Digital printing and finishing have been with us for a long time now, but they’re still often used in some pretty dull ways. Fully aware of this, Germany’s Grafikmagazin decided to use the cover of their recent “Information Design” issue to demonstrate just how diverse that discipline is through the clever-but-subtle pairing of these two digital techniques. And to add that extra “Wow” factor, they ensured that the cover of every issue in the 3,000 copy run was completely unique.
To begin with, each issue’s cover, designed by Grafikmagazin’s Tobias Holzmann, boasts a different combination of shapes and colors, as well as a unique copy number (from 0001 to 3000).
All of these were printed by Konica Minolta at its Langenhagen, Germany showroom on 305 gsm (200 lb.) MetsäBoard Prime FBB Bright [PaperSpecs PRO members: Get Swatchbook!] using its AccurioJet KM-1 digital press. (The interior pages were printed offset by F&W Druck- und Mediencenter on Sappi Magno Matt and Magno Gloss, and Berberich Papier’s Vivus 100.)
A variety of intriguing effects were then added by running the cover through Konica Minolta’s MGI JETvarnish 3D Evolution (Evo) finishing system. Take the “Information Design” call-out on the cover, which was subtly applied using a Clear UV coating.
Then there’s the unique issue copy number to which a raised spot clear varnish was added to give it that oh-so-powerful tactile element. You can see how perfectly registered the digital varnish was applied, hugging the outline of the numbers! It’s a great example of how this piece demonstrates an amazing technical proficiency without being showy.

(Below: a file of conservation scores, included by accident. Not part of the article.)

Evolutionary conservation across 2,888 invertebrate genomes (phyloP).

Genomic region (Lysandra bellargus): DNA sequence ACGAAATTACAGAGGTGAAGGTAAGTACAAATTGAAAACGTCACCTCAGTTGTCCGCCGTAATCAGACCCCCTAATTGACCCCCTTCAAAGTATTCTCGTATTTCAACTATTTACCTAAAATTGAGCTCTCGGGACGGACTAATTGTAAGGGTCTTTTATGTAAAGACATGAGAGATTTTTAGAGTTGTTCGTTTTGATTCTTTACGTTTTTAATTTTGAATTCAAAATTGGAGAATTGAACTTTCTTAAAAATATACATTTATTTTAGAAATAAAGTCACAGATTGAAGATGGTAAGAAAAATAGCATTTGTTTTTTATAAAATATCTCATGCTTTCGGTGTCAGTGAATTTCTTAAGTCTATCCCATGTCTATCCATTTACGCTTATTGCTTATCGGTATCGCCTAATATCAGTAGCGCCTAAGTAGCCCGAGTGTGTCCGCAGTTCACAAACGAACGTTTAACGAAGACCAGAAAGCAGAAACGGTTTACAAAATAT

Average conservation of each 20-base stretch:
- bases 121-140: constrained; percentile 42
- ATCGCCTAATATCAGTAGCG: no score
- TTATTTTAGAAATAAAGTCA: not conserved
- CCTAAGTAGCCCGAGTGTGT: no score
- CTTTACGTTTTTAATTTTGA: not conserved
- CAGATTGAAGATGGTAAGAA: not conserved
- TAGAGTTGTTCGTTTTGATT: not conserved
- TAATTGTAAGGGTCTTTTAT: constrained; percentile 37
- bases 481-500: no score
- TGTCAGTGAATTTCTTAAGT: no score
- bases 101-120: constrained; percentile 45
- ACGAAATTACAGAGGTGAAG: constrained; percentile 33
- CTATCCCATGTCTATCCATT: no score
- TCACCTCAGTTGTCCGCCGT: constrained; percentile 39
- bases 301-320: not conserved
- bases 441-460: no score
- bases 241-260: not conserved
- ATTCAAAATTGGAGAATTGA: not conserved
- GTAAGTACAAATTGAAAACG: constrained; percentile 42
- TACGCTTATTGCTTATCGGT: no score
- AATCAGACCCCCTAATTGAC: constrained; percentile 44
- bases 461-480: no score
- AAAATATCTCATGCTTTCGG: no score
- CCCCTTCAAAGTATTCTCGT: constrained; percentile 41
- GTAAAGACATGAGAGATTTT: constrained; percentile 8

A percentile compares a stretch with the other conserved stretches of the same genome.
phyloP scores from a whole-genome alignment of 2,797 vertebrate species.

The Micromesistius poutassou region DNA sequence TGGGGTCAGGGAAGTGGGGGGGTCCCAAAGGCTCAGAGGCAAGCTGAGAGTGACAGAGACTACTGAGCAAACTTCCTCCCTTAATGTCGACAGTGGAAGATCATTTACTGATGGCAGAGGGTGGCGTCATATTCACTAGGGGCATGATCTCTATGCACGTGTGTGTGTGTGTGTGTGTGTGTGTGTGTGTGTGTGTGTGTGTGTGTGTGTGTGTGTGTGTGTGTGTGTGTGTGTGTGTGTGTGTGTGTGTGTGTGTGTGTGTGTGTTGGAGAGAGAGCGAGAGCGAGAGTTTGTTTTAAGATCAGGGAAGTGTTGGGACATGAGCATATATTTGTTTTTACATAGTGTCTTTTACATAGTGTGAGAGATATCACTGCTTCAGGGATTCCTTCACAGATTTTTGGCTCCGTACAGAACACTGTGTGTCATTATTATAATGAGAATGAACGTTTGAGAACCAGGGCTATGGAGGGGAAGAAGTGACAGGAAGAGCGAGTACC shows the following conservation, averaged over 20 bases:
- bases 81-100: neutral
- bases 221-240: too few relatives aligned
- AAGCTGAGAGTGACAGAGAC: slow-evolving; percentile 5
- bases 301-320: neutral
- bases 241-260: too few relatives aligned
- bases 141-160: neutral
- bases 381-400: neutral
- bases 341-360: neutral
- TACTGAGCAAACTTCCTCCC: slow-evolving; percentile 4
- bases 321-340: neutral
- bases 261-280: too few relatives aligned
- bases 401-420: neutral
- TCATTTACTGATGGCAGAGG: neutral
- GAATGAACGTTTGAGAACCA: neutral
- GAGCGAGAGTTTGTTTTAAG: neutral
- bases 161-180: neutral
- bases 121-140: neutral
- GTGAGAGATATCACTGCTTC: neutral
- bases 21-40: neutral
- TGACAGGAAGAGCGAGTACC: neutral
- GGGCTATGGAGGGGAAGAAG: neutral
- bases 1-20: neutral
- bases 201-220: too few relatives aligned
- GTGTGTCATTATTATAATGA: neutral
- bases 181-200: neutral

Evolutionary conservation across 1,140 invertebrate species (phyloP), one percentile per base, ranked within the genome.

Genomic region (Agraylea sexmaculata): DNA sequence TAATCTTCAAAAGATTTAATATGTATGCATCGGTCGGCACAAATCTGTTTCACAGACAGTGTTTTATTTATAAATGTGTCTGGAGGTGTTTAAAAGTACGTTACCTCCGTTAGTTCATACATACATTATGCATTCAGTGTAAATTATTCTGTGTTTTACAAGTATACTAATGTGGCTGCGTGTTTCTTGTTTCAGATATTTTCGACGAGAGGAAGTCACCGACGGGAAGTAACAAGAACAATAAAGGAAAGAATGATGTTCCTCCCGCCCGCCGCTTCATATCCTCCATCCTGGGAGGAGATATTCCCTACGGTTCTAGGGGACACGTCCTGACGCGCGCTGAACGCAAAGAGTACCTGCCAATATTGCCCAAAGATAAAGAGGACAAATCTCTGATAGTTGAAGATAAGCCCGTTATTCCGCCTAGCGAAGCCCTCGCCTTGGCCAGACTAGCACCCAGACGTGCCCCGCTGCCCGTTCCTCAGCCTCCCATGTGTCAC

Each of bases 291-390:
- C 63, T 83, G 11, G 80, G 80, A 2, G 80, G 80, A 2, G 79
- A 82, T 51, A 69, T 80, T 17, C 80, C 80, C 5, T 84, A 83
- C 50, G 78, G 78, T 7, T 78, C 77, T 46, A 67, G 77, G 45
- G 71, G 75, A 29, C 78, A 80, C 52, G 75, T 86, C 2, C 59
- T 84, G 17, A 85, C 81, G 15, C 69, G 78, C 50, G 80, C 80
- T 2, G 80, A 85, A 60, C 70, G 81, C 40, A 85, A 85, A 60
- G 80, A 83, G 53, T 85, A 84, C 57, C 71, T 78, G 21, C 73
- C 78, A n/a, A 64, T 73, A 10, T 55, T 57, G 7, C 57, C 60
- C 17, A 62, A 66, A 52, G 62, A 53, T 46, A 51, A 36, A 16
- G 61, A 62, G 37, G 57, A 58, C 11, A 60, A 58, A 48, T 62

One of the unexpected benefits of these unique issue numbers was just how much readers took them to heart. Some celebrated the fact that they received a number that corresponded to their birthdates, while another took to Facebook to share that somehow they’d received number “0002.” (So who received 0001? Hmmmm….)
Adding a further dazzling, tactile quality was the use of MGI’s digital foil to add different graphs, diagrams and curves to the surface of the covers. While you don’t get that deep impression you would normally expect from hot foil stamping, you do get a fabulous, slightly raised feel to these design elements. That’s because a polymer adhesive is laid down first, and then foil is placed on top of that, effectively gluing it in place.
Using this type of digital foiling system offers a level of control over the raised effect, to some extent, giving you even more control over the tactile nature of your design. (For a fascinating look at all your foiling options, be sure to download our free Foil Cheat Sheet here.)
The final product is a piece that reminds us that print is always at its best when it combines the right printing and finishing techniques with a strong idea of what it is the designer wants to achieve.